Spitzer Space Telescope images of comet C/2013 A1 (Siding Spring), taken with the 3.6 μm (top) and 4.5 μm (bottom) cameras of the IRAC instrument. The images have been colored and enhanced to show both the comet's coma and tail. Some artifacts due to background stars are apparent in the images. Image credit: NASA/JPL-Caltech/M. Kelley (Univ. Maryland)

Spitzer's Infrared Array Camera (IRAC), observed comet Siding Spring in March 2014. At the time, the comet was 3.1 AU (about 300,000,000 miles) from the sun, just at the edge of what we call the solar system's "snow line." Interior to the snow line, the energy from the sun easily converts water from the solid phase into the gas phase, a transition called sublimation. So a comet nucleus, which is primarily a mix of water ice and dust, coming from the great distance of the Oort cloud, should be a near-lifeless, frozen object at 3 AU, right? Not necessarily. Instead, less abundant, but more volatile, ices could be sublimating and causing the erosion needed to generate the comet's tail.

Observations of comet Siding Spring have shown it was active as far out as 10 AU from the sun. If water is not driving that activity, then what is? Spitzer's IRAC instrument is sensitive to carbon dioxide and carbon monoxide gases in comets. Being the second and third most abundant molecules in comets, one of theses gases must be the culprit.

Examine the IRAC images on the right. Do you see a difference between the 3.6 μm (blue) and 4.5 μm (red) images? The 4.5-μm image has a faint halo surrounding the nucleus, that is missing from the 3.6-μm image. The halo is more apparent in the color combined image; the dust coma and tail is blue-white, but the halo is red-orange. Considering the brightness and shape of the halo, we have concluded that it is mostly carbon dioxide gas being produced at a rate of almost 30 kilograms per second. By confirming the rate of erosion beyond the snow line, this data is just one piece of the puzzle that has helped us understand the dust threat — rather, the non-threat — the comet poses to our Mars spacecraft.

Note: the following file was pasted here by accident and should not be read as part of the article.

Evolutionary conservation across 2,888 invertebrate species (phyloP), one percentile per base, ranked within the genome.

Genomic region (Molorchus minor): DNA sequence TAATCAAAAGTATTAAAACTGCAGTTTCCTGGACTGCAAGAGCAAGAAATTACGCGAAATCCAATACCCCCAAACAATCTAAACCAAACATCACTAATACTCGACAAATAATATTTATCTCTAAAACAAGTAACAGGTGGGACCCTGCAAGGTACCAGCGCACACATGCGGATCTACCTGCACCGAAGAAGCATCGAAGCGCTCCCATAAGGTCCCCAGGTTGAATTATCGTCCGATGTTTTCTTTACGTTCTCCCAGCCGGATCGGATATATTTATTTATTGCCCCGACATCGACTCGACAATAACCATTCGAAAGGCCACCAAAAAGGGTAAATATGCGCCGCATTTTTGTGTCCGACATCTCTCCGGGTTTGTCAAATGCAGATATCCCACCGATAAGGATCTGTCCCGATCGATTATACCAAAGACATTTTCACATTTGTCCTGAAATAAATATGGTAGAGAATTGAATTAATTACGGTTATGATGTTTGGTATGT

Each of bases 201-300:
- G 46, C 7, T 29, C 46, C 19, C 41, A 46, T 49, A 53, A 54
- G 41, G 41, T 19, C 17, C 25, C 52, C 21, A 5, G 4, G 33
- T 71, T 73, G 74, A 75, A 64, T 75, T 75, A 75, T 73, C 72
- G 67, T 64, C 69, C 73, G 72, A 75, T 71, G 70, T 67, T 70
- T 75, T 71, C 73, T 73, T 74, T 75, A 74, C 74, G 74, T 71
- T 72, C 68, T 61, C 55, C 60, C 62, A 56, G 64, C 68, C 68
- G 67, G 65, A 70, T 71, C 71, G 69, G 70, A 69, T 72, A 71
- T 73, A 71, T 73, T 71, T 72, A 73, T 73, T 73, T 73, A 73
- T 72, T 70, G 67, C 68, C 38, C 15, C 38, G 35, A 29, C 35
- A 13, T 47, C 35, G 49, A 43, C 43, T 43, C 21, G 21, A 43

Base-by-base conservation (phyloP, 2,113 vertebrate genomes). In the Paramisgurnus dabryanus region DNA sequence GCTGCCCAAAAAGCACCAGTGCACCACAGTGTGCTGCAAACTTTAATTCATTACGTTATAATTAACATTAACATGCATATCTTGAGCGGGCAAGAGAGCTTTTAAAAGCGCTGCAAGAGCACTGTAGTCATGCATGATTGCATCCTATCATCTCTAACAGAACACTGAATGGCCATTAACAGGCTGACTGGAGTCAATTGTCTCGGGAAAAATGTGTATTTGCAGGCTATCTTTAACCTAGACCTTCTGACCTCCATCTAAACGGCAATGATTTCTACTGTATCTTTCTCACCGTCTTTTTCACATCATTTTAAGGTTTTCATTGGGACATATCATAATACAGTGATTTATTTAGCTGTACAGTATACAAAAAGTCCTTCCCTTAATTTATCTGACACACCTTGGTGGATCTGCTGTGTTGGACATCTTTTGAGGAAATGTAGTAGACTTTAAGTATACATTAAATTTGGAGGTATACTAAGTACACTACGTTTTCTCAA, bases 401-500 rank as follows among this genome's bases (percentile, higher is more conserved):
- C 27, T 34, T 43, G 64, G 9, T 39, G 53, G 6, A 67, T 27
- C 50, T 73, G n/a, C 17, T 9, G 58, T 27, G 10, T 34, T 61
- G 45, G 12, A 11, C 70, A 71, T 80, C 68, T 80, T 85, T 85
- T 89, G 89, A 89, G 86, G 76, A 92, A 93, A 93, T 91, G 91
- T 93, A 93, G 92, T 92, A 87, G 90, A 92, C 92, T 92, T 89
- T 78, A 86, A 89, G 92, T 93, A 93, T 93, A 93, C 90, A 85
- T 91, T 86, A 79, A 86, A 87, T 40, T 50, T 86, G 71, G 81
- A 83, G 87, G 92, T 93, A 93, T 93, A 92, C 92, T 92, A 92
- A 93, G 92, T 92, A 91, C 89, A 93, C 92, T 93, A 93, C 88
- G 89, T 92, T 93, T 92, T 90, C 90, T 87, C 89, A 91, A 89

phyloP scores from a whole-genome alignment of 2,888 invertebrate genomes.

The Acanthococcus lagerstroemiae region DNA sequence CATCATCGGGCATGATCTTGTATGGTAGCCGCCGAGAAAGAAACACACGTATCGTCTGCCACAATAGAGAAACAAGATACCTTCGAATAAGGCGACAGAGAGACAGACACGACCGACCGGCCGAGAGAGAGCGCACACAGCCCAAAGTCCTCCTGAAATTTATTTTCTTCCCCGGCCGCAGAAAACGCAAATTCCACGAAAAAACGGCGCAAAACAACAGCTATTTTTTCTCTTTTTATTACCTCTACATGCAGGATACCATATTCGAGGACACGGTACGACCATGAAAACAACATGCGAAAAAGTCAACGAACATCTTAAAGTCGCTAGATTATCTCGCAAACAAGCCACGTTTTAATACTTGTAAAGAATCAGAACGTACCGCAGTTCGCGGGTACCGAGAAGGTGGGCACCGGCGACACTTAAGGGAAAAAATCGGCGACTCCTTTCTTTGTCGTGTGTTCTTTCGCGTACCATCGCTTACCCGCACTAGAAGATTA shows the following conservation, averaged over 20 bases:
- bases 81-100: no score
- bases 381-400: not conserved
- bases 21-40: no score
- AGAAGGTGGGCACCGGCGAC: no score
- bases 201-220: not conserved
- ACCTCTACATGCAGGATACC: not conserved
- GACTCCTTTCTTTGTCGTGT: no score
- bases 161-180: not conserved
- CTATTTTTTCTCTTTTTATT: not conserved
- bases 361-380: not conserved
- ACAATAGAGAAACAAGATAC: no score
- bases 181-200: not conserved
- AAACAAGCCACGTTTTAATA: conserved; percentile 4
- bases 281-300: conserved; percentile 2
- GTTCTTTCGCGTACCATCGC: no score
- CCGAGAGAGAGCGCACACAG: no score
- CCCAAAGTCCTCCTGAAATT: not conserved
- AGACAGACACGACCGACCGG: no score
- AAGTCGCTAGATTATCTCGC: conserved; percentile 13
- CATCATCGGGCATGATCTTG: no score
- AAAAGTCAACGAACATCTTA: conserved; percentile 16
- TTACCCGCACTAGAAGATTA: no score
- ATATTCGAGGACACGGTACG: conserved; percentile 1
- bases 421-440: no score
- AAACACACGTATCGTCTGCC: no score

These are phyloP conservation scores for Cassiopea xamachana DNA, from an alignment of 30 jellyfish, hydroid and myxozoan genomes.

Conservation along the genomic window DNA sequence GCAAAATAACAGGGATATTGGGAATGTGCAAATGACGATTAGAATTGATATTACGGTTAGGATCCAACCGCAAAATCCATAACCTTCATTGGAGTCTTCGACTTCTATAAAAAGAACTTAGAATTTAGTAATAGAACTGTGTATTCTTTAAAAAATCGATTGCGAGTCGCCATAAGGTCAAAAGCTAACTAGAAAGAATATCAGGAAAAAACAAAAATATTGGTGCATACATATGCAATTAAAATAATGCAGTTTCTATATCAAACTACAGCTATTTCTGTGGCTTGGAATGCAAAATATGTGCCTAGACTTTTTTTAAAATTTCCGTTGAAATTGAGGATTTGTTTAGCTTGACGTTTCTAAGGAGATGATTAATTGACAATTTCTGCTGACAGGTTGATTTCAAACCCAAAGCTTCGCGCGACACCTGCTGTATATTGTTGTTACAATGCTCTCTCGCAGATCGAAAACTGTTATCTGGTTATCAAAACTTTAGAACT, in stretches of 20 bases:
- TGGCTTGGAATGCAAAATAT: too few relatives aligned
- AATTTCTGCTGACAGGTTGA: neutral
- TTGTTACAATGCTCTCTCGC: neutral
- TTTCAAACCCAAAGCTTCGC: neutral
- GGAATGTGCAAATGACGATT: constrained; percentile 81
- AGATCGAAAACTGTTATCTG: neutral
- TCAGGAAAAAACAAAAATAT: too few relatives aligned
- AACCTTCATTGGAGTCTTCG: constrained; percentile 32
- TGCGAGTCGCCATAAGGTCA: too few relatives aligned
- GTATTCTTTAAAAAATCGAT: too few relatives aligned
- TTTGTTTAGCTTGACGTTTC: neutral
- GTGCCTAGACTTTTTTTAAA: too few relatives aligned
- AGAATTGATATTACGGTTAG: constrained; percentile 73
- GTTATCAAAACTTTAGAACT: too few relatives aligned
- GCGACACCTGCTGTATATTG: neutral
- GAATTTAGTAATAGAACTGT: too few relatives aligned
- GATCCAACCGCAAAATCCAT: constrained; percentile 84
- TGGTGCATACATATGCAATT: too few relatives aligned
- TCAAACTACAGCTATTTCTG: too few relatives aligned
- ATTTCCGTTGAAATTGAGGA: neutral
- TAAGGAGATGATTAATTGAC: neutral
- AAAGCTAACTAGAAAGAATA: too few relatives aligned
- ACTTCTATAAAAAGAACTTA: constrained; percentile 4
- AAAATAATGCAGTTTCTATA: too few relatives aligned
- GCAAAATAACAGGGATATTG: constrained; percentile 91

Comet Siding Spring, IRAC, 3.6 and 4.5 μm color       combination

A color combination of the IRAC images: blue-white corresponds to dust, red-orange to gas.

Image credit: NASA/JPL-Caltech/M. Kelley (Univ. Maryland)

The Future: An Observing Campaign

Now that we think the Mars-orbiting spacecraft will be safe in October, NASA can concentrate on this exciting opportunity to observe the comet up close. Astronomers, amateur and professional alike, will also be looking at this comet from Earth. Similar to the comet ISON observing campaign of 2013, NASA has started a comet Siding Spring observing campaign, to focus comet observers, and help get the best science out of their data, and the data from the Mars spacecraft. Find more details at cometcampaign.org.

References

  1. R. H. McNaught, H. Sato, and G. V. Williams 2013, Comet C/2013 A1 (Siding Spring). Central Bureau Electronic Telegrams, 3368.
  2. Q.-Z. Ye and M.-T. Hui 2014, An Early Look of Comet C/2013 A1 (Siding Spring): Breathtaker or Nightmare? Astrophysical Journal 787, 115.
  3. Closest Approaches to Earth by Comets, The Minor Planet Center.
  4. P. R. Weissman 1983, The mass of the Oort cloud. Astronomy and Astrophysics 118, 90.
  5. A. V. Moorhead, P. A. Wiegert, and W. J. Cooke 2014, The meteoroid fluence at Mars due to Comet C/2013 A1 (Siding Spring). Icarus 231, 13.
  6. J. Vaubaillon, L. Maquet, R. Soja 2014, Meteor hurricane at Mars on 2014 October 19 from comet C/2013 A1. Monthly Notices of the Royal Astronomical Society 439, 3294.
  7. P. Tricarico et al. 2014, Delivery of Dust Grains from Comet C/2013 A1 (Siding Spring) to Mars. Astrophysical Journal Letters 787, L35.